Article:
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Anesthesia Prolongs the Apneic Duration Elicited by Intracarotid Injection of Capsaicin in Decerebrate Rats
Rurong Wang, M.D., Fadi Xu, M.D.
Pathophysiology Program, Lovelace Respiratory Research Institute, Albuquerque, New Mexico, United States.
Introduction: Activation of bronchopulmonary C-fibers (PCFs) via right atrial injection of capsaicin (CAP) induced an apnea and hypotension in both anesthetized and un-anesthetized animals, which rely on the brainstem respiratory network. Recently, we reported that intracarotid injection of CAP produced a longer apnea associated with a pressor response, independent of PCF inputs in anesthetized rats. This finding suggests that stimulation of carotid sinus C-fibers and/or neurons in the central nervous system is capable of substantially inhibiting inspiration. In the present study, our goal was to define whether the cardiorespiratory responses we observed exist after removal of the cerebrum, and, if so, whether anesthetic status affects the response.

Methods: Experiments were conducted in anesthetized, tracheotomized, and spontaneously breathing rats (n = 8). Pentobarbitone (40-50 mg/kg, IP) was used for initial anesthesia. According to a short effective duration of pentobarbitone (approximately 90 min in adult male rats; Laboratory Animals, Field, et al., 1993), we defined discontinuing anesthetic for 3-4 hr as un-anesthetized state. Decerebration was performed immediately after adding supplemental anesthetic (10-12 mg/kg, IV). In four rats, intracarotid injections of vehicle and a threshold dose of CAP (4ng, 16ng, 64ng) to produce an apnea were administered 20 min and 3-4 hr after decerebration. In the others, supplemental anesthetic was added 3-4 hr after decerebration, and vehicle and CAP injections were performed 3 min before and immediately after this supplemental anesthetic. A paired t-test was used to compare the baseline cardiorespiratory values before and after decerebration, while two-way repeated measures ANOVA followed by Fisher's LSD test was utilized for comparing these responses to injections ( Δ% change from control ) between the anesthetized and un-anesthetized rats. A P value < 0.05 was considered as significant.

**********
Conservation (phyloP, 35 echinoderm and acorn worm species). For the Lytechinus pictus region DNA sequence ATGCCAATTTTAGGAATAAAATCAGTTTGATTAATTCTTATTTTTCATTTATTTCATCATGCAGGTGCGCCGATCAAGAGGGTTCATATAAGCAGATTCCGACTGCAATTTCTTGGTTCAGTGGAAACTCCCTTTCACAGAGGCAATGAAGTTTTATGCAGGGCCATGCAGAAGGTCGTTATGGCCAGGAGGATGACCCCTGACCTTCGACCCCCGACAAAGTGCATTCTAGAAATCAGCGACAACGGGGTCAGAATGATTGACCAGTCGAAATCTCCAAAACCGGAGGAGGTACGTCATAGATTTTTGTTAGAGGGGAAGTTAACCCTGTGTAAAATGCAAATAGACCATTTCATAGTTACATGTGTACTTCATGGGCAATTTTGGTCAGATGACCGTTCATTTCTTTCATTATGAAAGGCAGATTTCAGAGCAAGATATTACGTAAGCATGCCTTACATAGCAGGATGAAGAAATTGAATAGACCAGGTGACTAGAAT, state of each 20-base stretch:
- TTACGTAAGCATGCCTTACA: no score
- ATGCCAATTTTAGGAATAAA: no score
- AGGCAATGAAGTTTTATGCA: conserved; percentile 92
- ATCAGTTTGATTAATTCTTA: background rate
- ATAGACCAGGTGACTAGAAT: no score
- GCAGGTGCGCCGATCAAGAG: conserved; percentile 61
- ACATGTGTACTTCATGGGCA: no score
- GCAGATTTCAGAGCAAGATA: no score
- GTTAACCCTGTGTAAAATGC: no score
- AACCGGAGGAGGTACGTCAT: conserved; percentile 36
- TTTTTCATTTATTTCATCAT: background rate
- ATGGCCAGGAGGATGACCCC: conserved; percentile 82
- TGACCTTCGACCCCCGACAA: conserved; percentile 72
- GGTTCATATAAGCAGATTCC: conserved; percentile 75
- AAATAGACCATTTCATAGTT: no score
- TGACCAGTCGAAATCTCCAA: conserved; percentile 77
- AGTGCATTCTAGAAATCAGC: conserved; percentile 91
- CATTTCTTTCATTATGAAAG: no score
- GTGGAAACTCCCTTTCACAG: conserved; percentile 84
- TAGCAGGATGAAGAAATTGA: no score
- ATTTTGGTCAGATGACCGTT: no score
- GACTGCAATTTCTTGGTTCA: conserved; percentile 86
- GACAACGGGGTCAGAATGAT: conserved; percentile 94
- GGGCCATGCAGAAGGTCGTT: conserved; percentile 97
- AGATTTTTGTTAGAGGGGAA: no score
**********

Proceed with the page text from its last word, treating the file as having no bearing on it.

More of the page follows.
Results: Removal of the cerebrum significantly increased tidal volume ( from 1.37 ± 0.14 to 2.18 ± 0.23 ml, P < 0.05 ) and minute ventilation ( from 75 ± 6 to 124 ± 16 ml/min, P < 0.05) with no significant effect on cardiovascular activities. Intracarotid injection of CAP significantly increased expiratory duration (TE, i.e., apnea) and mean arterial blood pressure (MABP) with no effect on heart rate (HR) when compared with vehicle injection [Table 1]. Moreover, as compared to adequate anesthesia, this CAP-induced apnea was significantly shortened with little effect on the pressor response 3-4 hr after discontinuing supplemental anesthetic [Table 1].

Conclusion: Our data suggest that the brainstem respiratory network, rather than the cerebrum, is essential for generating the CAP-induced apnea. This brainstem-mediated apneic reflex is strengthened by, but not dependent on, anesthesia.

Anesthesiology 2004; 101: A1547
Table 1: Comparison of the cardiorespiratory values induced by CAP between the anesthetized and un-anesthetized rats
TE (Δ%)MABP (Δ%)HR (Δ%)
Anesthetized1.5 ± 0.9353.1 ± 68.4∗†1.1 ± 0.939.7 ± 8.0∗0.5 ± 0.43.9 ± 2.6
Un-anesthetized1.0 ± 0.3166.6 ± 28.5∗1.4 ± 1.339.3 ± 6.2∗0.7 ± 0.17.3 ± 4.8
means ± SE, N = 12 trials in 8 rats, ∗P < 0.05 compared with vehicle, †P < 0.05 compared between the anesthetized and un-anesthetized rats